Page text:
Hey

Hey, I've just been accused of "empire-building". Guilty, as charged...

Sheesh, some people.

I had someone email me Friday saying that I “jumped the shark” by launching MASAI.

Why? Because I’m charging for it.

Wow. A business about making money? Who’da thunk it?

My mistake, I didn’t know making money was illegal in the U.S. – I hereby withdraw all my entrepreneurial overtures immediately. ;)

Seriously, you have to wonder what goes through someone’s head when they say things like this.

It amazes me, truly.

Here’s part of a response to a comment that I posted earlier that sums this up in the context of why some school owners fail:

I think some school owners are really confused about why they’re in business. Webster’s defines it (business) as, “A usually commercial or mercantile activity engaged in as a means of livelihood.”

By that definition, the purpose is to make a living. So, if you think you’re in business to propagate a particular style or system, to adhere to a particular curriculum or set of rank requirements, or to create disciples thereof; well, you’re mistaken, and you should really be teaching a part time program and doing something else to support yourself.

It doesn’t mean you can’t teach good martial arts and still earn a living; quite to the contrary. However, being in business does mean that you need to be selling what the customer is buying, and that’s not always a certain style or system…

And you darn sure can’t be doing it for free if you like eating and having a roof over your head.

Yep, I think that about says it all.

Until next time,

Michael D. Massie
PROUD Founder and President,
The Martial Art School Alliance International
Website: http://www.martialartschoolalliance.com/
Blog: https://martialartsbusinessdaily.com/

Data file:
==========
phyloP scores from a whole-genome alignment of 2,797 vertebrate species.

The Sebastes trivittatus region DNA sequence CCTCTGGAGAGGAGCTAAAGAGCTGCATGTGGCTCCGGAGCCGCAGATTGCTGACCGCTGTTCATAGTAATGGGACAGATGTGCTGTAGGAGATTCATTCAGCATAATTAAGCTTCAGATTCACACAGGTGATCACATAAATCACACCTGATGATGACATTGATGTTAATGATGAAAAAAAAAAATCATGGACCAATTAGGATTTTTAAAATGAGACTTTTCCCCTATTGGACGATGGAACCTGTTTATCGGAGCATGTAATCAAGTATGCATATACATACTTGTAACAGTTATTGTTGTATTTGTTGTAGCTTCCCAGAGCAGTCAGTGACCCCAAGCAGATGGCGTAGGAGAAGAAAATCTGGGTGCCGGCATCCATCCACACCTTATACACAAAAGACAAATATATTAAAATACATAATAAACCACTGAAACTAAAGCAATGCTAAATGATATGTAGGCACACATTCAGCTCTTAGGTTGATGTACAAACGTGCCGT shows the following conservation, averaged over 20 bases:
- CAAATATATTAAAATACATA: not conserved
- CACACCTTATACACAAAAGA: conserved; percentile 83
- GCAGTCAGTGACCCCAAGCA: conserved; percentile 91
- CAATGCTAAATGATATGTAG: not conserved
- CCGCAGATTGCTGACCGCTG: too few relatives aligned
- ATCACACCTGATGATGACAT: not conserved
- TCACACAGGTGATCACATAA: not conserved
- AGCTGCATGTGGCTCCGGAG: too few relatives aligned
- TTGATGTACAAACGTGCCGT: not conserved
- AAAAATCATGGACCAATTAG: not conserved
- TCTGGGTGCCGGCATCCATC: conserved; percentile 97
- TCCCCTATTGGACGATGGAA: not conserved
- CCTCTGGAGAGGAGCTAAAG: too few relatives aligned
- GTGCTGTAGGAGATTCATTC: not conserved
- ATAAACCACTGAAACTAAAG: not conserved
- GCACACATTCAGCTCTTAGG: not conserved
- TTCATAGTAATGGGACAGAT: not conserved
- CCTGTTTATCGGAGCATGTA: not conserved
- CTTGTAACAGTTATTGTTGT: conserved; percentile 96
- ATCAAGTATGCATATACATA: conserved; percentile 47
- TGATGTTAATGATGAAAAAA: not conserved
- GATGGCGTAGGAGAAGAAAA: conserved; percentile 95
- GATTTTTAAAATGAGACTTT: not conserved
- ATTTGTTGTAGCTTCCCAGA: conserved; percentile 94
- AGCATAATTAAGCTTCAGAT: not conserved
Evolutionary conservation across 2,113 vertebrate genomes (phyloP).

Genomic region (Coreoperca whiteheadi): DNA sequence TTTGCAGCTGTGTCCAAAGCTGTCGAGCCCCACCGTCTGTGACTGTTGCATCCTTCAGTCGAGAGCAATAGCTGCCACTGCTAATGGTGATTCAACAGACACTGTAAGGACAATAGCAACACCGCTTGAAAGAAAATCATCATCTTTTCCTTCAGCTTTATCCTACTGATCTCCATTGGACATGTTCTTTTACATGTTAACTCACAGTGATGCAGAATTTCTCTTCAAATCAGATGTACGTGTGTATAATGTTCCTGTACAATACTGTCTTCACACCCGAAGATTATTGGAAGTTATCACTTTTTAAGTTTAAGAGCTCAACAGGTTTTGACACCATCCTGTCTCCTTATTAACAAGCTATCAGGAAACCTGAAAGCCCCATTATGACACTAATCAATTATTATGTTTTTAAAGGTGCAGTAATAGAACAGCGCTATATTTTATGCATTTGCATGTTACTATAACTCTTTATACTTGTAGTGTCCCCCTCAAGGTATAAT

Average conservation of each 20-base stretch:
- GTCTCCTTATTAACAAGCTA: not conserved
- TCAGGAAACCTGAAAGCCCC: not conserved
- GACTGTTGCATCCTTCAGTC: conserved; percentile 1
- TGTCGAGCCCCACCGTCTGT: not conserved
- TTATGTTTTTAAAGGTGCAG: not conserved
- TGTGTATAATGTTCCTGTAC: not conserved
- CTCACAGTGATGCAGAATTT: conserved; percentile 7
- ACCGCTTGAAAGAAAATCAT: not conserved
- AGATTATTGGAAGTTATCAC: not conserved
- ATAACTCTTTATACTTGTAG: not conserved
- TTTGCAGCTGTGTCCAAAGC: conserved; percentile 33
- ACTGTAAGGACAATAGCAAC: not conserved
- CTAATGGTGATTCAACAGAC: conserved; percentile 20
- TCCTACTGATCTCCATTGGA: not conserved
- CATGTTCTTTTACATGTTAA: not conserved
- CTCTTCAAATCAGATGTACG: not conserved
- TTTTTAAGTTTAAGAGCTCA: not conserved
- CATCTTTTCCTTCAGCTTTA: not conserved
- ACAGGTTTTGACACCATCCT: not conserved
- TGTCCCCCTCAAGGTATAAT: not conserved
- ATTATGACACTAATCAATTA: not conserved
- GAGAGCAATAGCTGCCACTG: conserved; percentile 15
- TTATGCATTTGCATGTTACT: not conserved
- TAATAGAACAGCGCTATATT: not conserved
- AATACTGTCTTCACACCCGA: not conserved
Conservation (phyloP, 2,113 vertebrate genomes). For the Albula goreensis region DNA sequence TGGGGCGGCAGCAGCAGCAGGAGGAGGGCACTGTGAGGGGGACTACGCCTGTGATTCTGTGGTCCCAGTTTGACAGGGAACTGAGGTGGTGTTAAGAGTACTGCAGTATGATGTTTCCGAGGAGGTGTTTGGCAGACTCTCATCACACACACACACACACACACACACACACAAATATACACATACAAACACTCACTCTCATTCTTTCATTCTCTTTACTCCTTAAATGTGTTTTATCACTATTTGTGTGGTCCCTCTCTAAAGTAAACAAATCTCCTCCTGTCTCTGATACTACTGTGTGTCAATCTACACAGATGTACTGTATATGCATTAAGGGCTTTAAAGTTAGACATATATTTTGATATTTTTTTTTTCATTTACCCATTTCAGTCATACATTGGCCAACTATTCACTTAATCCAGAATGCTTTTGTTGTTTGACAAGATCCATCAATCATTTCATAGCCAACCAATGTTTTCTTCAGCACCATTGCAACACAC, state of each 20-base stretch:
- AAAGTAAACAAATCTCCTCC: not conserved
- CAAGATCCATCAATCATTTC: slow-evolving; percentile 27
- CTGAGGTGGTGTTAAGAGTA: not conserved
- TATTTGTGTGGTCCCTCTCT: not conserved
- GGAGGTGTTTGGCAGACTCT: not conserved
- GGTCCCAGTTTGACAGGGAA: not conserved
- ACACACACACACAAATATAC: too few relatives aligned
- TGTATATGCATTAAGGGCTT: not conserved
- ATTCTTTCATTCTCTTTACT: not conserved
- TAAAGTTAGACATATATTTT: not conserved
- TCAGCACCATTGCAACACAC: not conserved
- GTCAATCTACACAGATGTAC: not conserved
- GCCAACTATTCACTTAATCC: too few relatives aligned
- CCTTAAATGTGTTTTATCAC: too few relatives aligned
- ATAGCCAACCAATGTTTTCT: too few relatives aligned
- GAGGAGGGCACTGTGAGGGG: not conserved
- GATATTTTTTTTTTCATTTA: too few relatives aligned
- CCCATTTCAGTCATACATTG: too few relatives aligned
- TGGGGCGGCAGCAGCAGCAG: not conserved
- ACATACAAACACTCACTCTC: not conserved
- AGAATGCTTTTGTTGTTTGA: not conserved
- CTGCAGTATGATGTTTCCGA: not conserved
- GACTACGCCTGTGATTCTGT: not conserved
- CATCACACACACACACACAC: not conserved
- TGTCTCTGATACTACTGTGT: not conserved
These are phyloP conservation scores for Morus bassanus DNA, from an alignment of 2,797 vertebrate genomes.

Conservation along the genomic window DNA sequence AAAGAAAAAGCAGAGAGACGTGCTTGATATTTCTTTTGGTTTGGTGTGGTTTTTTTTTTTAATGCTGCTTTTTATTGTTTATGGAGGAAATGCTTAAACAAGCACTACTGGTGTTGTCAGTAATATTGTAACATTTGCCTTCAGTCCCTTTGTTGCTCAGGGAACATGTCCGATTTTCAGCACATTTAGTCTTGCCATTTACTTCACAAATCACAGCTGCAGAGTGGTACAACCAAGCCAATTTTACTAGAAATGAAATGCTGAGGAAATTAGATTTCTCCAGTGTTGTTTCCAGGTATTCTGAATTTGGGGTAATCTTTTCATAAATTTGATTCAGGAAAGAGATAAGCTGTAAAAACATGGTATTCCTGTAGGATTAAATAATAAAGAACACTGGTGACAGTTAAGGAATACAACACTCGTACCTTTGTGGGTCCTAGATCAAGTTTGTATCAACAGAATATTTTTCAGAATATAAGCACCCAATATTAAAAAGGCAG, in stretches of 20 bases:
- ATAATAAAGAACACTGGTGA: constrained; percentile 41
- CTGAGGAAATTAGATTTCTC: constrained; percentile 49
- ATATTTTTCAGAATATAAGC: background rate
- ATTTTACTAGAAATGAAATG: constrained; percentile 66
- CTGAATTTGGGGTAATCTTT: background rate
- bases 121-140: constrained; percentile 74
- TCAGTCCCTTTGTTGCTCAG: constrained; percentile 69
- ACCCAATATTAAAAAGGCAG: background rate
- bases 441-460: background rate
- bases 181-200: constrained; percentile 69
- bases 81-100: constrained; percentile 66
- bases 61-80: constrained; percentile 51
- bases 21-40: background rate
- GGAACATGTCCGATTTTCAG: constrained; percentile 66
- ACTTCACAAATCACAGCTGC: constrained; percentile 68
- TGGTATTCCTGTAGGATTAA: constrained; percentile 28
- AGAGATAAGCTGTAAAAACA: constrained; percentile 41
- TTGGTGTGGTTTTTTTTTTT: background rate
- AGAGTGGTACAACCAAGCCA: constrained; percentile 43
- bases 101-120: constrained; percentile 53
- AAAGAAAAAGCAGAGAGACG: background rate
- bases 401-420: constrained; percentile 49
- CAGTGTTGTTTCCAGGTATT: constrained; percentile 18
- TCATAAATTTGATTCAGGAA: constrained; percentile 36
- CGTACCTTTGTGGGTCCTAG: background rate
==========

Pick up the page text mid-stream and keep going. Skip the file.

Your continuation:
Business Manual: http://www.small-dojo-big-profits.com/
Resources: http://www.starting-a-martial-arts-school.com/
Twitter: http://twitter.com/mabizdaily

P.S.:
Thought you’d like to read this…

“After reading Mike’s Small Dojo Big Profits manual and
looking at the local competition I decided to make that
dreaded move…

In a time of recession and job losses I’ve actually
increased both membership and training fees!”

Bill Liddle
Bujinkan Honryu Dojo

P.S.S: Have you joined yet? What are you waiting for?

Become a member TODAY at:

http://www.martialartschoolalliance.com/join

16 Comments

  1. Jerry Taylor on February 21, 2009 at 9:37 am

    Mike,
    Obviously they have not checked out the other guy that really does charge from $99 to $199 per month and that is a fact. I actually have a stack of dvd’s and a binder with so much information that I never will get through all this information and that was just the 30 day intro package. Who can afford those kind of prices?
    And they always tell about the success stories… what about the schools that failed using those same programs? Of course they are not going to mention them and they can not make me believe that everyone that get’s into those programs is successful! Your annual professional fee is extremely affordable and if you only get 2 students a year from using that information it more than pays for itself and that’s just 2 students in a year….. I mean really, think about it!